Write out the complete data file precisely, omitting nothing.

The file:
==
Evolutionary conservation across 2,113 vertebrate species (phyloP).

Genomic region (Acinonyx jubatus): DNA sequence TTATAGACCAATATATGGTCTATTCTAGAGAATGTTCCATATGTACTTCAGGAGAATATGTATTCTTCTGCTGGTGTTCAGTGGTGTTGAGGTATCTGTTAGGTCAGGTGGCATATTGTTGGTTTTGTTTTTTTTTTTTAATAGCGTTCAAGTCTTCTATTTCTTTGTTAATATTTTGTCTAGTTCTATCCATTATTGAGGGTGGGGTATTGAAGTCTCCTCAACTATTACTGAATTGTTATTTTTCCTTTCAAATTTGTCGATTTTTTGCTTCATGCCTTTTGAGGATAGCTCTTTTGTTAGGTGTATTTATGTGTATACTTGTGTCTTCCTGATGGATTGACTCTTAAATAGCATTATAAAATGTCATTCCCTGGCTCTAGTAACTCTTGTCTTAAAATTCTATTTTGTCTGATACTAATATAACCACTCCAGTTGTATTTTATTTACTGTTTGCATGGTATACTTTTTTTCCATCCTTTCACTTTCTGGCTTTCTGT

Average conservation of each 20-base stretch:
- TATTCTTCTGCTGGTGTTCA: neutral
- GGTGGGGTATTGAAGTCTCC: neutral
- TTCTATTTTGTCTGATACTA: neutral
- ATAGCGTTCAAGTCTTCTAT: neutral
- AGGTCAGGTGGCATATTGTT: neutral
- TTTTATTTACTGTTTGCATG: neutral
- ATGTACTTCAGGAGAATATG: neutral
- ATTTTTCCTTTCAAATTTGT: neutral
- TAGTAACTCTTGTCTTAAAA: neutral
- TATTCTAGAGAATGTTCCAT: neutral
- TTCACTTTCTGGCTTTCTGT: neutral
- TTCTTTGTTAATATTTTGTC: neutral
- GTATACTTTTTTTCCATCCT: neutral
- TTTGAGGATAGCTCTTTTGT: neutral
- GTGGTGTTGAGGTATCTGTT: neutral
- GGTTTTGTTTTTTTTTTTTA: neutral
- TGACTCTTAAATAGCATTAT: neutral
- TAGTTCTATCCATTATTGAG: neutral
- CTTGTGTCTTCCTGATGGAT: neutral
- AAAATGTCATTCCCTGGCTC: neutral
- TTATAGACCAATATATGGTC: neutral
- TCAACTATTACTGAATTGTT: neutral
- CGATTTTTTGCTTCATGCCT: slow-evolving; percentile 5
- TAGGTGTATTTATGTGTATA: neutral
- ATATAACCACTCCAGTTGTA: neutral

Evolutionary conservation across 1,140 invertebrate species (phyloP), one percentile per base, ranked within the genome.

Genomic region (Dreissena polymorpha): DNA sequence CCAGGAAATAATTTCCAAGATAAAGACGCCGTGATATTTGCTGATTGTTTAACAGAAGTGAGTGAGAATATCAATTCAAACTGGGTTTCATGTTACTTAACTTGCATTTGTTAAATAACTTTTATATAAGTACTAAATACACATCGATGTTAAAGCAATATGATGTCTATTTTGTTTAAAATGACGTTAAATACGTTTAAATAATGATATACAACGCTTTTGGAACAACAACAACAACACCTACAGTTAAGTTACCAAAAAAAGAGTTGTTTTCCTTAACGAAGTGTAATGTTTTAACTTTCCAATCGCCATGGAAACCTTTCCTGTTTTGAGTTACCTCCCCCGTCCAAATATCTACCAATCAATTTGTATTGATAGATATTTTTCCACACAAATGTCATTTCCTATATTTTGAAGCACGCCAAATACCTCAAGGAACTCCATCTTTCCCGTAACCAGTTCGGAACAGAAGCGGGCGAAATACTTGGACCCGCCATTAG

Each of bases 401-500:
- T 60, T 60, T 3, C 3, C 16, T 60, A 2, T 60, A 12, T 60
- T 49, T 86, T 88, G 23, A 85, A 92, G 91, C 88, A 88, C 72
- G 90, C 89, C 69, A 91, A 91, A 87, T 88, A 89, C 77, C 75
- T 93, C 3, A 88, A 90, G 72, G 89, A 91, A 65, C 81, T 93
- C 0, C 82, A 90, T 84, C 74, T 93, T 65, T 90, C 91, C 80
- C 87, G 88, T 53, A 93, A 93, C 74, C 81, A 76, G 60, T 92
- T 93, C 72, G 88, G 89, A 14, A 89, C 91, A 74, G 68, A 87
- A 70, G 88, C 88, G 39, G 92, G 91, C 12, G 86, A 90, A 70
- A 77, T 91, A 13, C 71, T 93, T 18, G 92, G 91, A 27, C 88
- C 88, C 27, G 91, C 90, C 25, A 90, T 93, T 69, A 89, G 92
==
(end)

Evolutionary conservation across 2,113 vertebrate species (phyloP).

Genomic region (Acinonyx jubatus): DNA sequence TTATAGACCAATATATGGTCTATTCTAGAGAATGTTCCATATGTACTTCAGGAGAATATGTATTCTTCTGCTGGTGTTCAGTGGTGTTGAGGTATCTGTTAGGTCAGGTGGCATATTGTTGGTTTTGTTTTTTTTTTTTAATAGCGTTCAAGTCTTCTATTTCTTTGTTAATATTTTGTCTAGTTCTATCCATTATTGAGGGTGGGGTATTGAAGTCTCCTCAACTATTACTGAATTGTTATTTTTCCTTTCAAATTTGTCGATTTTTTGCTTCATGCCTTTTGAGGATAGCTCTTTTGTTAGGTGTATTTATGTGTATACTTGTGTCTTCCTGATGGATTGACTCTTAAATAGCATTATAAAATGTCATTCCCTGGCTCTAGTAACTCTTGTCTTAAAATTCTATTTTGTCTGATACTAATATAACCACTCCAGTTGTATTTTATTTACTGTTTGCATGGTATACTTTTTTTCCATCCTTTCACTTTCTGGCTTTCTGT

Average conservation of each 20-base stretch:
- TATTCTTCTGCTGGTGTTCA: neutral
- GGTGGGGTATTGAAGTCTCC: neutral
- TTCTATTTTGTCTGATACTA: neutral
- ATAGCGTTCAAGTCTTCTAT: neutral
- AGGTCAGGTGGCATATTGTT: neutral
- TTTTATTTACTGTTTGCATG: neutral
- ATGTACTTCAGGAGAATATG: neutral
- ATTTTTCCTTTCAAATTTGT: neutral
- TAGTAACTCTTGTCTTAAAA: neutral
- TATTCTAGAGAATGTTCCAT: neutral
- TTCACTTTCTGGCTTTCTGT: neutral
- TTCTTTGTTAATATTTTGTC: neutral
- GTATACTTTTTTTCCATCCT: neutral
- TTTGAGGATAGCTCTTTTGT: neutral
- GTGGTGTTGAGGTATCTGTT: neutral
- GGTTTTGTTTTTTTTTTTTA: neutral
- TGACTCTTAAATAGCATTAT: neutral
- TAGTTCTATCCATTATTGAG: neutral
- CTTGTGTCTTCCTGATGGAT: neutral
- AAAATGTCATTCCCTGGCTC: neutral
- TTATAGACCAATATATGGTC: neutral
- TCAACTATTACTGAATTGTT: neutral
- CGATTTTTTGCTTCATGCCT: slow-evolving; percentile 5
- TAGGTGTATTTATGTGTATA: neutral
- ATATAACCACTCCAGTTGTA: neutral

Evolutionary conservation across 1,140 invertebrate species (phyloP), one percentile per base, ranked within the genome.

Genomic region (Dreissena polymorpha): DNA sequence CCAGGAAATAATTTCCAAGATAAAGACGCCGTGATATTTGCTGATTGTTTAACAGAAGTGAGTGAGAATATCAATTCAAACTGGGTTTCATGTTACTTAACTTGCATTTGTTAAATAACTTTTATATAAGTACTAAATACACATCGATGTTAAAGCAATATGATGTCTATTTTGTTTAAAATGACGTTAAATACGTTTAAATAATGATATACAACGCTTTTGGAACAACAACAACAACACCTACAGTTAAGTTACCAAAAAAAGAGTTGTTTTCCTTAACGAAGTGTAATGTTTTAACTTTCCAATCGCCATGGAAACCTTTCCTGTTTTGAGTTACCTCCCCCGTCCAAATATCTACCAATCAATTTGTATTGATAGATATTTTTCCACACAAATGTCATTTCCTATATTTTGAAGCACGCCAAATACCTCAAGGAACTCCATCTTTCCCGTAACCAGTTCGGAACAGAAGCGGGCGAAATACTTGGACCCGCCATTAG

Each of bases 401-500:
- T 60, T 60, T 3, C 3, C 16, T 60, A 2, T 60, A 12, T 60
- T 49, T 86, T 88, G 23, A 85, A 92, G 91, C 88, A 88, C 72
- G 90, C 89, C 69, A 91, A 91, A 87, T 88, A 89, C 77, C 75
- T 93, C 3, A 88, A 90, G 72, G 89, A 91, A 65, C 81, T 93
- C 0, C 82, A 90, T 84, C 74, T 93, T 65, T 90, C 91, C 80
- C 87, G 88, T 53, A 93, A 93, C 74, C 81, A 76, G 60, T 92
- T 93, C 72, G 88, G 89, A 14, A 89, C 91, A 74, G 68, A 87
- A 70, G 88, C 88, G 39, G 92, G 91, C 12, G 86, A 90, A 70
- A 77, T 91, A 13, C 71, T 93, T 18, G 92, G 91, A 27, C 88
- C 88, C 27, G 91, C 90, C 25, A 90, T 93, T 69, A 89, G 92